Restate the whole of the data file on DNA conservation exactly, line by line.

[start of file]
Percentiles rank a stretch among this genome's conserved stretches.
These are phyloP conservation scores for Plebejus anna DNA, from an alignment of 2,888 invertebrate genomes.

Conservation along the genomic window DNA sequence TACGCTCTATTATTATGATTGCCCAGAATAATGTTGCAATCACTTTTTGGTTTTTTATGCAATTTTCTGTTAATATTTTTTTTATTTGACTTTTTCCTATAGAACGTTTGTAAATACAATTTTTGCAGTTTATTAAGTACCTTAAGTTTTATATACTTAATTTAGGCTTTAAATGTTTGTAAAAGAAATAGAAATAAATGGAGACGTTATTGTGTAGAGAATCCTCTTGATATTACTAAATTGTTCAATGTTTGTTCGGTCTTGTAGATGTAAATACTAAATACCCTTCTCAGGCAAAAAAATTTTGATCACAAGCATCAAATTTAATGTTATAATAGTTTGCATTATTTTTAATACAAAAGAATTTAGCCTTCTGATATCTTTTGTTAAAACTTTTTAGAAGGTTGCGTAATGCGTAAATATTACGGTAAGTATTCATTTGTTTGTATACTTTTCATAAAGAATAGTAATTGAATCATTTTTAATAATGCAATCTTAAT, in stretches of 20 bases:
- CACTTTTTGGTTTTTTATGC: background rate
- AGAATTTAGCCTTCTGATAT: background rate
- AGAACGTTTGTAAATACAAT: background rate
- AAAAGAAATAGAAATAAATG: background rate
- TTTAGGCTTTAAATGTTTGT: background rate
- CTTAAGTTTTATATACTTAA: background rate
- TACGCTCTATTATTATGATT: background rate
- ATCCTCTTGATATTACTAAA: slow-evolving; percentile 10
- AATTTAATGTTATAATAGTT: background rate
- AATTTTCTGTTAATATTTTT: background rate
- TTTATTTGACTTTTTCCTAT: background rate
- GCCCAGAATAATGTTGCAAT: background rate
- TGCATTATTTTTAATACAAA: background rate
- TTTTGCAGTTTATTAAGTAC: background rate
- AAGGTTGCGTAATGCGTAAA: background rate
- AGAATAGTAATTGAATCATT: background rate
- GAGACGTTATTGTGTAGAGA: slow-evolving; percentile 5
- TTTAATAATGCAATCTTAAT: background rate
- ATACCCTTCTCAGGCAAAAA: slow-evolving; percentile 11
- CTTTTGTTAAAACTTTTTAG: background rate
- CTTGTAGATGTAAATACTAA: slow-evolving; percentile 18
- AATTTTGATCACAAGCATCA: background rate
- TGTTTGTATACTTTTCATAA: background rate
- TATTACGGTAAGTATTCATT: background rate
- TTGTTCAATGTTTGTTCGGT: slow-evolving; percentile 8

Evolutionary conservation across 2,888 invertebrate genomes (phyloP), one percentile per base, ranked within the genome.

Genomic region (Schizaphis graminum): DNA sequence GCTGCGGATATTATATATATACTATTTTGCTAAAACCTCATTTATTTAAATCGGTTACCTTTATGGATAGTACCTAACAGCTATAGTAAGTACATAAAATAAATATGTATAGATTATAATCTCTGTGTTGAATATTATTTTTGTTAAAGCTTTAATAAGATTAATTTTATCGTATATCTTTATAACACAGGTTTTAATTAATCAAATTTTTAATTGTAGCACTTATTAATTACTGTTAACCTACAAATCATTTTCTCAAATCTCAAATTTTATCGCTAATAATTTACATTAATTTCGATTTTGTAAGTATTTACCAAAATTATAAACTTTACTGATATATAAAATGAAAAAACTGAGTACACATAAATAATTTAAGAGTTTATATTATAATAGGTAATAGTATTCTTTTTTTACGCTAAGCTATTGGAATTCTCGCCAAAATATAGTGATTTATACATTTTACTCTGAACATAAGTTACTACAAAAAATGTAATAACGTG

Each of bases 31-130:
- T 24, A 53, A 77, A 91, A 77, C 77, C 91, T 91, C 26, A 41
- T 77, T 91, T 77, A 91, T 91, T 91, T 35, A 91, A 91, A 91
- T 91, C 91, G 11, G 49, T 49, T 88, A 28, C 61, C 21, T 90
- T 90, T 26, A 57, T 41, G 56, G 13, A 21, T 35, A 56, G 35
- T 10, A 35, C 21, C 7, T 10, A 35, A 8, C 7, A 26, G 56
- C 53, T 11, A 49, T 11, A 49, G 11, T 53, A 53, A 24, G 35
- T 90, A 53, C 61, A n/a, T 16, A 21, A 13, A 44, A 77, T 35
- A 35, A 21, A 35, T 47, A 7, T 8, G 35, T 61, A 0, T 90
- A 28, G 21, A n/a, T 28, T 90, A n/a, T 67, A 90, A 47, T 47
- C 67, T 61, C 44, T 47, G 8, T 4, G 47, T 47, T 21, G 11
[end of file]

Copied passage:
Percentiles rank a stretch among this genome's conserved stretches.
These are phyloP conservation scores for Plebejus anna DNA, from an alignment of 2,888 invertebrate genomes.

Conservation along the genomic window DNA sequence TACGCTCTATTATTATGATTGCCCAGAATAATGTTGCAATCACTTTTTGGTTTTTTATGCAATTTTCTGTTAATATTTTTTTTATTTGACTTTTTCCTATAGAACGTTTGTAAATACAATTTTTGCAGTTTATTAAGTACCTTAAGTTTTATATACTTAATTTAGGCTTTAAATGTTTGTAAAAGAAATAGAAATAAATGGAGACGTTATTGTGTAGAGAATCCTCTTGATATTACTAAATTGTTCAATGTTTGTTCGGTCTTGTAGATGTAAATACTAAATACCCTTCTCAGGCAAAAAAATTTTGATCACAAGCATCAAATTTAATGTTATAATAGTTTGCATTATTTTTAATACAAAAGAATTTAGCCTTCTGATATCTTTTGTTAAAACTTTTTAGAAGGTTGCGTAATGCGTAAATATTACGGTAAGTATTCATTTGTTTGTATACTTTTCATAAAGAATAGTAATTGAATCATTTTTAATAATGCAATCTTAAT, in stretches of 20 bases:
- CACTTTTTGGTTTTTTATGC: background rate
- AGAATTTAGCCTTCTGATAT: background rate
- AGAACGTTTGTAAATACAAT: background rate
- AAAAGAAATAGAAATAAATG: background rate
- TTTAGGCTTTAAATGTTTGT: background rate
- CTTAAGTTTTATATACTTAA: background rate
- TACGCTCTATTATTATGATT: background rate
- ATCCTCTTGATATTACTAAA: slow-evolving; percentile 10
- AATTTAATGTTATAATAGTT: background rate
- AATTTTCTGTTAATATTTTT: background rate
- TTTATTTGACTTTTTCCTAT: background rate
- GCCCAGAATAATGTTGCAAT: background rate
- TGCATTATTTTTAATACAAA: background rate
- TTTTGCAGTTTATTAAGTAC: background rate
- AAGGTTGCGTAATGCGTAAA: background rate
- AGAATAGTAATTGAATCATT: background rate
- GAGACGTTATTGTGTAGAGA: slow-evolving; percentile 5
- TTTAATAATGCAATCTTAAT: background rate
- ATACCCTTCTCAGGCAAAAA: slow-evolving; percentile 11
- CTTTTGTTAAAACTTTTTAG: background rate
- CTTGTAGATGTAAATACTAA: slow-evolving; percentile 18
- AATTTTGATCACAAGCATCA: background rate
- TGTTTGTATACTTTTCATAA: background rate
- TATTACGGTAAGTATTCATT: background rate
- TTGTTCAATGTTTGTTCGGT: slow-evolving; percentile 8

Evolutionary conservation across 2,888 invertebrate genomes (phyloP), one percentile per base, ranked within the genome.

Genomic region (Schizaphis graminum): DNA sequence GCTGCGGATATTATATATATACTATTTTGCTAAAACCTCATTTATTTAAATCGGTTACCTTTATGGATAGTACCTAACAGCTATAGTAAGTACATAAAATAAATATGTATAGATTATAATCTCTGTGTTGAATATTATTTTTGTTAAAGCTTTAATAAGATTAATTTTATCGTATATCTTTATAACACAGGTTTTAATTAATCAAATTTTTAATTGTAGCACTTATTAATTACTGTTAACCTACAAATCATTTTCTCAAATCTCAAATTTTATCGCTAATAATTTACATTAATTTCGATTTTGTAAGTATTTACCAAAATTATAAACTTTACTGATATATAAAATGAAAAAACTGAGTACACATAAATAATTTAAGAGTTTATATTATAATAGGTAATAGTATTCTTTTTTTACGCTAAGCTATTGGAATTCTCGCCAAAATATAGTGATTTATACATTTTACTCTGAACATAAGTTACTACAAAAAATGTAATAACGTG

Each of bases 31-130:
- T 24, A 53, A 77, A 91, A 77, C 77, C 91, T 91, C 26, A 41
- T 77, T 91, T 77, A 91, T 91, T 91, T 35, A 91, A 91, A 91
- T 91, C 91, G 11, G 49, T 49, T 88, A 28, C 61, C 21, T 90
- T 90, T 26, A 57, T 41, G 56, G 13, A 21, T 35, A 56, G 35
- T 10, A 35, C 21, C 7, T 10, A 35, A 8, C 7, A 26, G 56
- C 53, T 11, A 49, T 11, A 49, G 11, T 53, A 53, A 24, G 35
- T 90, A 53, C 61, A n/a, T 16, A 21, A 13, A 44, A 77, T 35
- A 35, A 21, A 35, T 47, A 7, T 8, G 35, T 61, A 0, T 90
- A 28, G 21, A n/a, T 28, T 90, A n/a, T 67, A 90, A 47, T 47
- C 67, T 61, C 44, T 47, G 8, T 4, G 47, T 47, T 21, G 11